Demonstrating this point clearly on a local level, one recent contributor to the Recovered from COVID-19 Facebook page reported being a previously very active and fit person.  In April of 2020 they had become seriously ill and very close to hospitalization.  “It’s a painfully slow recovery with relapses and then improvement, and I’m still needing to mostly rest.  Breathing, heart, brain, and other issues still remain. Acceptance was the hardest but most helpful thing.  Once I adjusted my expectations and learned to rest properly rather than fight it, I began to improve.”  In a more light-hearted post, another contributor to the online conversations wrote, “Okay, so I guess there a few perks of being in isolation:  1) You can stay in your warm jammies all day  2) No bra!  3) No makeup  4) Endless supply of kitty loves and 5) cute nickname assigned from the hubby.”
Leighty’s online forum has indeed become a place for people to tell their stories, compare notes, ask questions, share knowledge, vent their frustrations and/or voice their trepidation, and laugh.  “We have to seek the best possible sense of normalcy we can,” she stated.  “Get up, shower, get dressed, breathe, go for a walk (if at all possible and even if brief in nature), and replace our fear with communication.”
Those wishing to connect with the Recovered from COVID-19 support and information group may do so by logging in at https://www.facebook.com/groups/3237529419684616.  Those directly and indirectly affected by Covid-19 and those simply wishing to converse in a safe environment and learn more are welcome.
As Covid continues to

spread here in Lincoln County, The Montanian

would like to again thank those who have come forward to share their stories and experience in an effort to inform and help others to understand the enormously unpredictable impact and outcome this virus may have on our greater community and fellow neighbors.
Stay tuned next week for a special Covid-19 installment as several local Health Care providers and Lincoln County officials share more localized Covid-19 statistics, offer guidelines on how our communities can continually work to prevent more serious impact, and identify preventative actions aimed at ensuring a healthy outcome for anyone who might directly encounter the virus.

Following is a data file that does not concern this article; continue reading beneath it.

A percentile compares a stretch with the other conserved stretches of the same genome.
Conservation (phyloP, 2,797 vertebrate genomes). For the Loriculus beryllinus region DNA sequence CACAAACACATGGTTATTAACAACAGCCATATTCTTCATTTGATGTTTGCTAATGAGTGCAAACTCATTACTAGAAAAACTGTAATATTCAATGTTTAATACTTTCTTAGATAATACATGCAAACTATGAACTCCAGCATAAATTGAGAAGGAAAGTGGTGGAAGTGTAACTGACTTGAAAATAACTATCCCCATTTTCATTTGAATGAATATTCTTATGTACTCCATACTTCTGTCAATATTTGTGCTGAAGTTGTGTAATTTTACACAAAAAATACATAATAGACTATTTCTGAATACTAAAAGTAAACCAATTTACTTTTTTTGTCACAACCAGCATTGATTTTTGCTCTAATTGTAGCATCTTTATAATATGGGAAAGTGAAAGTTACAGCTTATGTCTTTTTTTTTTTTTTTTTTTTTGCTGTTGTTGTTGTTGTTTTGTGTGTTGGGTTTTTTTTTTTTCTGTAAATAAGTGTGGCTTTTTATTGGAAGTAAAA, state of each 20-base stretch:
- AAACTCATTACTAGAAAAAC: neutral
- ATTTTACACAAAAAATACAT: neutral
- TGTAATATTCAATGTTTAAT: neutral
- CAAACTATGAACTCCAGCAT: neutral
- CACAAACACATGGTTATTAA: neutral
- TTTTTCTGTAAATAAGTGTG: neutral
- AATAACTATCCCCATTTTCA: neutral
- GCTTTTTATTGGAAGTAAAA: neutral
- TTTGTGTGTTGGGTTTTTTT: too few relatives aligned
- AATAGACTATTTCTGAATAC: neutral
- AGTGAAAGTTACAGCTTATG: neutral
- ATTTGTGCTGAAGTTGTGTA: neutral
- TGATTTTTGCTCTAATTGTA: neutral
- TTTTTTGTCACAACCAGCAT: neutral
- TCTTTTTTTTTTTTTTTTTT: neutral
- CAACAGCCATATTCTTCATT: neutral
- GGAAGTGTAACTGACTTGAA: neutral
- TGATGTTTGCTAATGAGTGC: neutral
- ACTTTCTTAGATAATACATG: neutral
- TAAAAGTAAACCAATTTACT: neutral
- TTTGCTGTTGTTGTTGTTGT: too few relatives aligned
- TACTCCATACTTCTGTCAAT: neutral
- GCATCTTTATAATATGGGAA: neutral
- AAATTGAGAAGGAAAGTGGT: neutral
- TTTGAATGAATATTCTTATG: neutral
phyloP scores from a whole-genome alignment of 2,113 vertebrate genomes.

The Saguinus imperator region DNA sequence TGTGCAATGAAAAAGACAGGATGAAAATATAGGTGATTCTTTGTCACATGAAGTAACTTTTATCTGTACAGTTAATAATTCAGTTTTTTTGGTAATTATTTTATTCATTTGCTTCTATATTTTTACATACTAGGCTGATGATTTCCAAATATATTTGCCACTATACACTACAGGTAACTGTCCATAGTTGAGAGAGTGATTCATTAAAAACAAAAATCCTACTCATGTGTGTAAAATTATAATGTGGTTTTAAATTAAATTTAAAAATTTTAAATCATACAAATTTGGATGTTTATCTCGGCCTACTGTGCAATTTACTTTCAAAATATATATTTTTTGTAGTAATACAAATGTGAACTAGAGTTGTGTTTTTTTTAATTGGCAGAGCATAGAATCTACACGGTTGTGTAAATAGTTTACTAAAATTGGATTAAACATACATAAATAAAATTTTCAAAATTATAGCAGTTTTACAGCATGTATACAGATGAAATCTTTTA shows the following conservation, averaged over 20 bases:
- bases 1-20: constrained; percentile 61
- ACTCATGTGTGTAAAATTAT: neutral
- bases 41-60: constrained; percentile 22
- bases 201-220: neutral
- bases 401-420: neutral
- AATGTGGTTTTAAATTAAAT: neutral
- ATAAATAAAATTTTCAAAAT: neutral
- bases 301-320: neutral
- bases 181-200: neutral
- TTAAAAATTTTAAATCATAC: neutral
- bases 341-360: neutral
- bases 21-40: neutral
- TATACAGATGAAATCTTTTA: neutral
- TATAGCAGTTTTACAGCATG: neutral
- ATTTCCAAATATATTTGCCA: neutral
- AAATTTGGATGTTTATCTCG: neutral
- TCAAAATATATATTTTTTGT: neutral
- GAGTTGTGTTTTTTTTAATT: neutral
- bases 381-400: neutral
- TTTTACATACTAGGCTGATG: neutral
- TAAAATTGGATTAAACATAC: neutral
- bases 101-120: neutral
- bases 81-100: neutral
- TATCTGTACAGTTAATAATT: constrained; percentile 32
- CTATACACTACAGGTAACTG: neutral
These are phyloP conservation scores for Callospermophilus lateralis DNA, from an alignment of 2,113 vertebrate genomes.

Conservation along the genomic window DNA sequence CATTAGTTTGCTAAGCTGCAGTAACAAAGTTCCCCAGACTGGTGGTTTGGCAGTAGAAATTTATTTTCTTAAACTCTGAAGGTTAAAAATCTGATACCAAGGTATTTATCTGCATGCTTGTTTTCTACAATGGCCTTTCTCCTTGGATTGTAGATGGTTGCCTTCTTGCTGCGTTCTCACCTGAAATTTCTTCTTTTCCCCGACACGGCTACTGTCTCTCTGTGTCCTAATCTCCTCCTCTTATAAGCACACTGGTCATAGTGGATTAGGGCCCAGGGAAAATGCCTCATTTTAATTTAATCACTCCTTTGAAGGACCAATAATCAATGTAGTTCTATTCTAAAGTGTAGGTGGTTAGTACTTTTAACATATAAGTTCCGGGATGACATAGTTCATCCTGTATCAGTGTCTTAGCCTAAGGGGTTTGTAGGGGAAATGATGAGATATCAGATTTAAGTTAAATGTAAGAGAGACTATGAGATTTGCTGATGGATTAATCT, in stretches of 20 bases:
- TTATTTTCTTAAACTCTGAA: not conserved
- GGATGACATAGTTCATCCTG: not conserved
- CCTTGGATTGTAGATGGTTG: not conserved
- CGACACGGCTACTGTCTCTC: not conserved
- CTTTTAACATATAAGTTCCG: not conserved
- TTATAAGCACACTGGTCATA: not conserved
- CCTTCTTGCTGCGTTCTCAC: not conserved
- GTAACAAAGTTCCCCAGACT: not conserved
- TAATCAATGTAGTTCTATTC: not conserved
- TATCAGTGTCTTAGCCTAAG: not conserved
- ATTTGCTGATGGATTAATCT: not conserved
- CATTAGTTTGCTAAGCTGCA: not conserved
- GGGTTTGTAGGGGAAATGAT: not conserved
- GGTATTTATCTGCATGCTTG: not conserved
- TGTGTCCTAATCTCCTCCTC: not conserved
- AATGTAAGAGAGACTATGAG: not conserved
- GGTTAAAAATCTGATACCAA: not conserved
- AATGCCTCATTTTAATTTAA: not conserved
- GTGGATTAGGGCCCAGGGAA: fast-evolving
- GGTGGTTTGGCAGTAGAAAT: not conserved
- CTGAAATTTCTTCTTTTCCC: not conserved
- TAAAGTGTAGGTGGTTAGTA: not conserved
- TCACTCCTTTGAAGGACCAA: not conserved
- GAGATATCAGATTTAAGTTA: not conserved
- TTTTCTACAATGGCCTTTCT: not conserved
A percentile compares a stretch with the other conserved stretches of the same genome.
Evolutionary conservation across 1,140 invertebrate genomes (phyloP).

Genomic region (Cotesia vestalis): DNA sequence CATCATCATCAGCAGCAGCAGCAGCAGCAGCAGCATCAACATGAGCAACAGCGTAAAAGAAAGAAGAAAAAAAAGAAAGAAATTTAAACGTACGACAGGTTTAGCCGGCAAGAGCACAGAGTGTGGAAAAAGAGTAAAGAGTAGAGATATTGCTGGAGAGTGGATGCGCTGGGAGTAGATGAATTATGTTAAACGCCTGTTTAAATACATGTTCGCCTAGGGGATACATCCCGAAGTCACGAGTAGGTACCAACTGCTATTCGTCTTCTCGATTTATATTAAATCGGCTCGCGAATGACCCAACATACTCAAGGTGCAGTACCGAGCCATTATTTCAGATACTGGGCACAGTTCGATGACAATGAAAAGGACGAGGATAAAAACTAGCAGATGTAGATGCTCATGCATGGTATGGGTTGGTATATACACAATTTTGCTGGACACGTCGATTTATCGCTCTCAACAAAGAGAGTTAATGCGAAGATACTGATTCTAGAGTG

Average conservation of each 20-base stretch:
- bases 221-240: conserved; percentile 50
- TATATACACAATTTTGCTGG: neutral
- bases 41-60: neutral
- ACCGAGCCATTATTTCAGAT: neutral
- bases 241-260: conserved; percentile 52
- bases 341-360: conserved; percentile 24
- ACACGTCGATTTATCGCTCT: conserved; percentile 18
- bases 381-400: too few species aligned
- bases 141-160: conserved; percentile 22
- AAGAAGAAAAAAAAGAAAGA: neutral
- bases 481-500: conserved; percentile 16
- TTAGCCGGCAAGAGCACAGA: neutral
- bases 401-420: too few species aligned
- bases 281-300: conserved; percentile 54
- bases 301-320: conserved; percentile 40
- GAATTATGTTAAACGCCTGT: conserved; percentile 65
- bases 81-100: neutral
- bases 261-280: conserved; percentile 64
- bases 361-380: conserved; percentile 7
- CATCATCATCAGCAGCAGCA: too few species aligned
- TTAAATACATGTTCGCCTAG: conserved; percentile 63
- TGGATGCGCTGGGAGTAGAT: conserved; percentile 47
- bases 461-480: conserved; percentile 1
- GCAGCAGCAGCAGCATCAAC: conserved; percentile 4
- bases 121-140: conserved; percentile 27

Troy Christmas Tree Lighting brings holiday cheer to locals

Members the Troy Cruzers Car Club brought a bit of holiday magic to Main Street during the 2020 Christmas Parade which preceded the Drive-Thru Tree Lighting Festivities this year.  Photo by Stacy Bender, The Montanian.

Myrtle Anderson and her entourage hover beneath Troy’s towering Christmas Tree. Anderson had been specially chosen by Mayor Dallas Carr to power up the  lights, “Myrtle is one heck of a role model for our community and has been bringing her kids and grandkids to this event for as long as I can remember.”   Photos by Stacy Bender, The Montanian.

Troy Sophomore donates
harvest on final day of 2020
rifle season

By Stacy Bender

 

After spending the bulk of this year’s hunting season on quarantine due to the Covid-19 virus, JayLee Leighty, a sophomore at Troy High School, was thrilled to get out into the woods this past weekend with her step-father, Fred Winebark.  The two have been hiking and hunting together every chance they are given for the past four years.
“We had just eaten the best PB&J (peanut butter & jelly sandwich) I’ve ever had in my life when along he came,” Leighty said of the whitetail buck she harvested on the final afternoon of the 2020 rifle season.  “I thought he’d run.  But he didn’t.  So, Thwack!  I nailed him and didn’t have to trail him very far.”
“That girl was just bursting with pride,” shared Winebark in a text message sent back from the field.  “It was a great thing to see and I’m glad I got to be there.”
Upon returning home and discussing things with her mom and sister, Leighty ultimately decided that while the “venison smokies” they usually have made each year are delicious, she wanted to donate her first and only harvest of this season to a family who could use the meat more than her own.

 

Troy High School Sophomore, JayLee Leighty, with the whitetail buck she harvested on the final day of the 2020 Rifle Season.  After careful consideration, Leighty made the decision to donate her first and only harvest this season to a family who could use the meat more than her own. Courtesy Photo.